Global cotton consumption in 2019/20 is set to suffer a 12% decline as demand plummets due to the Covid-19 pandemic, with year-end prices seen falling to their lowest levels in more than a decade.
Since the beginning of 2020, cotton futures prices have declined 30%, as retail stores around the globe have shuttered and orders from textile mills have dropped.
The latest projections from the International Cotton Advisory Council (ICAC) show a 11.8% decline in consumption for 2019/20, a 4% decrease in planted land in 2020/21 and a 4% decrease in production in 2020/21.
“We knew right away it would be bad, the only question was: How bad will it be? We’re beginning to find out now,” the inter-governmental group says. “With the global economy paralysed and supply chains shattered, current projections show an 11.8% decline in cotton consumption, reducing global trade to 8.26m tonnes in 2019/20.”
The body adds: “While there is hope for a vaccine or cure, or that warmer weather in the northern hemisphere will minimise Covid’s impact, there can be no real economic recovery unless there is a health recovery first.
“Whether or not we sink into a worldwide depression – a long recession with unemployment reaching as high as 33% – will be determined by the effectiveness of government policies.”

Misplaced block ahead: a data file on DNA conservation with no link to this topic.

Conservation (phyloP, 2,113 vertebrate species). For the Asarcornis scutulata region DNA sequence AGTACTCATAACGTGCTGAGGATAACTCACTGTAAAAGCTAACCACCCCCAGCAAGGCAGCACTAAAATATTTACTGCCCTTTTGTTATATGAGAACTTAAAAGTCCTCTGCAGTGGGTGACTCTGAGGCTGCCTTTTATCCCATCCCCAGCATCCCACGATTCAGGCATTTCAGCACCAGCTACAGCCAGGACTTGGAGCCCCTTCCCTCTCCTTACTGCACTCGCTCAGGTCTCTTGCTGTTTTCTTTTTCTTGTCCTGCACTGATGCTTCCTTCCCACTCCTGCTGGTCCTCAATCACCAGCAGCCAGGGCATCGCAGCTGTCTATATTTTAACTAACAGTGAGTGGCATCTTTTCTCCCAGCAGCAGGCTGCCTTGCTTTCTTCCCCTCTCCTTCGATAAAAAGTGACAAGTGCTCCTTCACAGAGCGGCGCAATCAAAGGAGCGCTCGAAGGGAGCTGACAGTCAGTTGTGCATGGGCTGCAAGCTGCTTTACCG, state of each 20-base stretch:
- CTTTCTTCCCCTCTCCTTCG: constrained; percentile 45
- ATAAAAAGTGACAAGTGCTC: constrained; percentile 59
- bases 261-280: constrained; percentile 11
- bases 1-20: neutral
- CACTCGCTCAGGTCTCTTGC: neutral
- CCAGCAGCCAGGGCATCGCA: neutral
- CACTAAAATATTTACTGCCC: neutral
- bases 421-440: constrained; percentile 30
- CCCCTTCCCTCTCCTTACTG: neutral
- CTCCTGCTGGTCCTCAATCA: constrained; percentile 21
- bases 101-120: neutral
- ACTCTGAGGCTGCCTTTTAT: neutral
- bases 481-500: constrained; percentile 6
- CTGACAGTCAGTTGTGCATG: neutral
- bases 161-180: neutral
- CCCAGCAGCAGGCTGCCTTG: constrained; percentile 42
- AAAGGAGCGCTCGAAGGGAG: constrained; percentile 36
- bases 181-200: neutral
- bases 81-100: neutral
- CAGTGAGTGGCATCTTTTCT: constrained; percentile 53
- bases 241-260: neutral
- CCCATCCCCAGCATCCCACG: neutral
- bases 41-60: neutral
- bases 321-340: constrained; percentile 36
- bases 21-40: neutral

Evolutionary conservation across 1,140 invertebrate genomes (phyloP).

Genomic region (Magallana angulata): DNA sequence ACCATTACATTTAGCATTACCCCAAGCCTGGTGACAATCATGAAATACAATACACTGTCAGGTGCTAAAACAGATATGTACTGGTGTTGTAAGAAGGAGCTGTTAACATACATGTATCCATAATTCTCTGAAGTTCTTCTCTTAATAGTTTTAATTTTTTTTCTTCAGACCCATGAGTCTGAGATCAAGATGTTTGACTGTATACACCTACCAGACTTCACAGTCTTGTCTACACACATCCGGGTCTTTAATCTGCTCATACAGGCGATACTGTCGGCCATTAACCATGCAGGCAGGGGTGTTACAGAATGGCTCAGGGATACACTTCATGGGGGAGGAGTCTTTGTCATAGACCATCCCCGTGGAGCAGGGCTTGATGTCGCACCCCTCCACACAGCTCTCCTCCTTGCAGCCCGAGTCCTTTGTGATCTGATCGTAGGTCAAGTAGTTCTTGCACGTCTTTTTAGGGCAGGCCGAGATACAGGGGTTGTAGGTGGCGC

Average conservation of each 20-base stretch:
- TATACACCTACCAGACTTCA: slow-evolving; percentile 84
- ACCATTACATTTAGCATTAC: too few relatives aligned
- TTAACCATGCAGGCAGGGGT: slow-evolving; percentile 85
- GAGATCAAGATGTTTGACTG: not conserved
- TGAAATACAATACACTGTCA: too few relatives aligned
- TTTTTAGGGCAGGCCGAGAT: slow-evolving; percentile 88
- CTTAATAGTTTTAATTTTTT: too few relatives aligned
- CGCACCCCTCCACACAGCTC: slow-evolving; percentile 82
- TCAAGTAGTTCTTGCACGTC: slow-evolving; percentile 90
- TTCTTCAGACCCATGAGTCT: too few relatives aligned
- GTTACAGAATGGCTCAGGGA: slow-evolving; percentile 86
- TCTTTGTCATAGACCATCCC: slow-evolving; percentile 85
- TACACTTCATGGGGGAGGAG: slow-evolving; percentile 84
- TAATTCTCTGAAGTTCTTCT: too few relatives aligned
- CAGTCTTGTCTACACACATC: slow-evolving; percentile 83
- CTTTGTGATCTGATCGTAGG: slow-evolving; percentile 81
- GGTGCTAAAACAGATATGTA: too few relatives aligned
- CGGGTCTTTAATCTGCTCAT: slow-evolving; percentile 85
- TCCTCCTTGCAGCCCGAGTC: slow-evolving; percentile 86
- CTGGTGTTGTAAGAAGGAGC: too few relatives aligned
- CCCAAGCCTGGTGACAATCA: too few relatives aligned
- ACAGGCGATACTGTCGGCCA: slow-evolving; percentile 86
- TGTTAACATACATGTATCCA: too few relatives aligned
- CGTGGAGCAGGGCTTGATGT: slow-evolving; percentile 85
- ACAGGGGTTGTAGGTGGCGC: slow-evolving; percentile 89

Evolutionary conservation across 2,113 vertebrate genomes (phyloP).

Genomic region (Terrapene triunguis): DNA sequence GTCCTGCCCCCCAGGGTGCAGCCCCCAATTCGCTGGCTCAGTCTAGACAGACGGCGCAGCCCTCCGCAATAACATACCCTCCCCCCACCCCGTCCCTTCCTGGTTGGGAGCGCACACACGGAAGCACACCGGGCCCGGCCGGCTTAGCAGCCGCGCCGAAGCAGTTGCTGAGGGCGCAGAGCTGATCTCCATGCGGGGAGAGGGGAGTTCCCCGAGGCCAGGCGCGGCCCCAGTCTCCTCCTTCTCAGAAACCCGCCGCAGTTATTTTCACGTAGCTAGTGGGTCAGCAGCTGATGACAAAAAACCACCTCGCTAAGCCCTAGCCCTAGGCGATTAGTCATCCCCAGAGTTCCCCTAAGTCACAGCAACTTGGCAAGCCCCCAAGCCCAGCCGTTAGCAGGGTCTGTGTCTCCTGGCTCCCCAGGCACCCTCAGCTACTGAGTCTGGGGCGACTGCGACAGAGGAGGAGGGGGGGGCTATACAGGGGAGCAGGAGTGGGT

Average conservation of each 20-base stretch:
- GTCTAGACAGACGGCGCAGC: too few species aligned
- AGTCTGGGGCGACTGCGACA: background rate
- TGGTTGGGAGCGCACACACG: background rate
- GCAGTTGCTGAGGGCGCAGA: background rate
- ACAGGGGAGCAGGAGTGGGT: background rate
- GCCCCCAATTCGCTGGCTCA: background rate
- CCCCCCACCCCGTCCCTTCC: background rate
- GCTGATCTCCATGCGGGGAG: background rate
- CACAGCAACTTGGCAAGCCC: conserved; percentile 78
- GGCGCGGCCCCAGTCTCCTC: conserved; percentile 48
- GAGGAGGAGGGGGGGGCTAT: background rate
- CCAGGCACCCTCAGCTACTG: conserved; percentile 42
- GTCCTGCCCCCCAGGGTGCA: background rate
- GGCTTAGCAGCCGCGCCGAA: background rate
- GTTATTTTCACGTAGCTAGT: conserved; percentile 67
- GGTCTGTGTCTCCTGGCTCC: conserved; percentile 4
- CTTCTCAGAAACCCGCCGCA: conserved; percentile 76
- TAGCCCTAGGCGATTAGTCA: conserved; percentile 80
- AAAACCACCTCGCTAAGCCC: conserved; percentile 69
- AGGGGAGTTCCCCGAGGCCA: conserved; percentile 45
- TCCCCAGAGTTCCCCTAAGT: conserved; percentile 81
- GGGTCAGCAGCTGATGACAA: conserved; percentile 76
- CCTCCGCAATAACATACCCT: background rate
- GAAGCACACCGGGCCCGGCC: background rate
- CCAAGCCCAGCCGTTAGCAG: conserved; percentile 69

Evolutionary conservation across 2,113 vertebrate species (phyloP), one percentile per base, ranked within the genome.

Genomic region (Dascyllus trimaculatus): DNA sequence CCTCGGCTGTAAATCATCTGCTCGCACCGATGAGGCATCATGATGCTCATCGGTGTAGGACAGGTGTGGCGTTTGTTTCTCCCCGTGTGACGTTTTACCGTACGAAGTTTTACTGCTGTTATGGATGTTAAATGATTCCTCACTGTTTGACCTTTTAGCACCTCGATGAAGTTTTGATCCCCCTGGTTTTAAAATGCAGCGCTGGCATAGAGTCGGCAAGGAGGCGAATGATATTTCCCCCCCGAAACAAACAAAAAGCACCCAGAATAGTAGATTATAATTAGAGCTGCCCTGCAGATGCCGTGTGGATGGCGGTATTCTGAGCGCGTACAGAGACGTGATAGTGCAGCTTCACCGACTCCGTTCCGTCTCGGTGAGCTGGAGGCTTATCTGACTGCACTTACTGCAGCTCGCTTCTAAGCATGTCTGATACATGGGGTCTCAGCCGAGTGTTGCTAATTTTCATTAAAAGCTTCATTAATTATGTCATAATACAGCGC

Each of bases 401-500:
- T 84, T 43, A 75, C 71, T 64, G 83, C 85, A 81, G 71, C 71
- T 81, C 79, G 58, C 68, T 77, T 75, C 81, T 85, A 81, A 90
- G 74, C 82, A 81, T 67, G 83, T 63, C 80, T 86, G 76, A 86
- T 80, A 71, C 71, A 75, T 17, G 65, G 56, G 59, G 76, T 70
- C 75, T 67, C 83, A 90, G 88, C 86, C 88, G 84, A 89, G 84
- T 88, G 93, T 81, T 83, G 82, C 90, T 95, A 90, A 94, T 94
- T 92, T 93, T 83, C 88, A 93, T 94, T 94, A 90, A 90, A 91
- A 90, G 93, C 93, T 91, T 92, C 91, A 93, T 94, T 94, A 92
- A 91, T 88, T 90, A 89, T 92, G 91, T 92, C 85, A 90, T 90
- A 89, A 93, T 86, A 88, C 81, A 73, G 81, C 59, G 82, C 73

The ongoing uncertainty due to Covid-19 combined with the existing environment of trade tensions is impacting farmer planting decisions. This means that in 2020/21, global area is projected to decrease by 4% to 33m hectares, with India remaining the world leader despite plantings dropping to 12m hectares. Production will decline by a comparable amount to 25m tonnes.
The ICAC’s current price projection for the year-end 2019/20 average of the A Index has been revised to 71.4 cents per pound. The price projection for the year-end 2020/21 average of the A Index is 56.9 cents per pound.
This would be the lowest level since the global financial crisis of 2007-8, when prices fell to 49 cents per pound.
US cotton farmers are among those set to benefit from a $19bn aid package launched to support American farmers and ranchers hurt by the ongoing Covid-19 emergency.